Qualitative research on community experiences in large HIV research trials: what have we learned?
Very few pragmatic and community-level effectiveness trials integrate the use of qualitative research over all stages of the trial, to inform trial design, implementation optimization, results interpretation and post-trial policy recommendations. This is despite the growing demand for mixed methods research from funding agencies and awareness of the vital importance of qualitative and mixed methods research for understanding trial successes and challenges.
We offer examples from work we have been involved in to illustrate how qualitative research conducted within trials can reveal vital contextual factors that influence implementation and outcomes, can enable an informed adaptation of trials as they are being conducted and can lead to the formulation of theory regarding the social and behavioural pathways of intervention, while also enabling community engagement in trial design and implementation. These examples are based on published findings from qualitative studies embedded within two ongoing large-scale studies demonstrating the population-level impacts of universal HIV testing and treatment strategies in southern and eastern Africa, and a qualitative study conducted alongside a clinical trial testing the adaptation, acceptability and experience of short-cycle therapy in children and adolescents living with HIV.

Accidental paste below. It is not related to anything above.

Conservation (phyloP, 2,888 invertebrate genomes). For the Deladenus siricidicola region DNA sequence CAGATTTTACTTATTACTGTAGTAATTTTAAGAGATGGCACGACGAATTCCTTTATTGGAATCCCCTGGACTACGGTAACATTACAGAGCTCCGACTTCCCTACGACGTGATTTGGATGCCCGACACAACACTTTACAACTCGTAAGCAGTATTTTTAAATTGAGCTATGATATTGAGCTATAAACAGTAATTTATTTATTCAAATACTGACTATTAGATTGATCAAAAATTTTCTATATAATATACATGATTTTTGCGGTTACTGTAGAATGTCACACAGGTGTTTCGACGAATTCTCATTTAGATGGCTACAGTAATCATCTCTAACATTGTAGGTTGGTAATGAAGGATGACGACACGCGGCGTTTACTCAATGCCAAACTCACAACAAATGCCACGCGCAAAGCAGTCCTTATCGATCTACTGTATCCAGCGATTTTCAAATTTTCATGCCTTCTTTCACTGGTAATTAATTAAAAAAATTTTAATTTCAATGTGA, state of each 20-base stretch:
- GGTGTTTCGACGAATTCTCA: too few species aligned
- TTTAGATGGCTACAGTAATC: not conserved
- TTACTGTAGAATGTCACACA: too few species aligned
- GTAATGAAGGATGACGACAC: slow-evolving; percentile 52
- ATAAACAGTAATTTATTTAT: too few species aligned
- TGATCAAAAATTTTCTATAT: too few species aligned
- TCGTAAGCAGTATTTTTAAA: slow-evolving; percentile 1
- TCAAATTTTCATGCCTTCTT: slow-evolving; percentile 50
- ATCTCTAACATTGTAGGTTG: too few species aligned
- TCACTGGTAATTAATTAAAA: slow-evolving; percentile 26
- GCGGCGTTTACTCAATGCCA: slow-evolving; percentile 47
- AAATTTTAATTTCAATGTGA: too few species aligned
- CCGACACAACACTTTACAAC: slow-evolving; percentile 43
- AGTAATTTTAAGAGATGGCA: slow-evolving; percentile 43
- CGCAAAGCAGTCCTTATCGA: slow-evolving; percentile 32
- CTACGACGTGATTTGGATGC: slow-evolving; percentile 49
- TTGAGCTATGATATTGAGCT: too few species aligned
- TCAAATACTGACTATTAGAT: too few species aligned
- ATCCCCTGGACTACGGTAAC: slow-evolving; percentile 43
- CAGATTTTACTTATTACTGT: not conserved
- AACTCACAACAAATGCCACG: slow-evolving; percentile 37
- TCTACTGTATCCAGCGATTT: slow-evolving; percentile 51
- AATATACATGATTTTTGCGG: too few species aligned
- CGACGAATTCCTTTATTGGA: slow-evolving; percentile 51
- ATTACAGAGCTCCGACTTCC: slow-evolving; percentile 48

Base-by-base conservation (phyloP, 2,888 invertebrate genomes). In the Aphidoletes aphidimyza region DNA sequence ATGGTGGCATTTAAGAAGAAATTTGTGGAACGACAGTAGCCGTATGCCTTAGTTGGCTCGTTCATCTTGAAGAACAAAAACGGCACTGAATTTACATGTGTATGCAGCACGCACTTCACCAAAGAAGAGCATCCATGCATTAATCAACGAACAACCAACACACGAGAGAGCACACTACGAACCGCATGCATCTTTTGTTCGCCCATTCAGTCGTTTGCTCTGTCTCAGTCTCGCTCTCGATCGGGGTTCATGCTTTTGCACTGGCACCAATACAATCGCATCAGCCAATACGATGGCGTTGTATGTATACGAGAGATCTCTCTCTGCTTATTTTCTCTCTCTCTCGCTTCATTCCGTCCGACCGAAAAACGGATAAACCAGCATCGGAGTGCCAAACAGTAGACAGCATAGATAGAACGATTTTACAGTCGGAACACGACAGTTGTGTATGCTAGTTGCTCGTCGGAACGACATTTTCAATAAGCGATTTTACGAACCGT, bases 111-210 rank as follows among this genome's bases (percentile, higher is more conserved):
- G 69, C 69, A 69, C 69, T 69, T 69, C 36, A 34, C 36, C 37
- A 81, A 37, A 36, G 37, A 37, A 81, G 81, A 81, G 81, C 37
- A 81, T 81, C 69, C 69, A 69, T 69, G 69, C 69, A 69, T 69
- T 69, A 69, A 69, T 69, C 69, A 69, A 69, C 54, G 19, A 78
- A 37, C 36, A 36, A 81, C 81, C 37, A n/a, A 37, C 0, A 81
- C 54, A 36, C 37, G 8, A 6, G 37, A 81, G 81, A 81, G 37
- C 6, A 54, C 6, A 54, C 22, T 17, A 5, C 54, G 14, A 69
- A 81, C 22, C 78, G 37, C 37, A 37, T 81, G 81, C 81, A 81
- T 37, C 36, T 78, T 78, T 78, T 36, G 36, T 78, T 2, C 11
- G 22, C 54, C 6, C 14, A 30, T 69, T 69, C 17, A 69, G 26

We advocate for the integration of qualitative with clinical and survey research methods in pragmatic clinical and community-level trials and implementation studies, and for increasing visibility of qualitative and mixed methods research in medical journals. Qualitative research from trials ideally should be published along with clinical outcome data, either integrated into the "main" trial papers or published concurrently in the same journal issue. Integration of qualitative research within trials can help not only to understand the why behind success or failure of interventions in different contexts, but also inform the adaptation of interventions that can facilitate their success, and lead to new alternative strategies and to policy changes that may be vital for achieving public health goals, including the end of AIDS.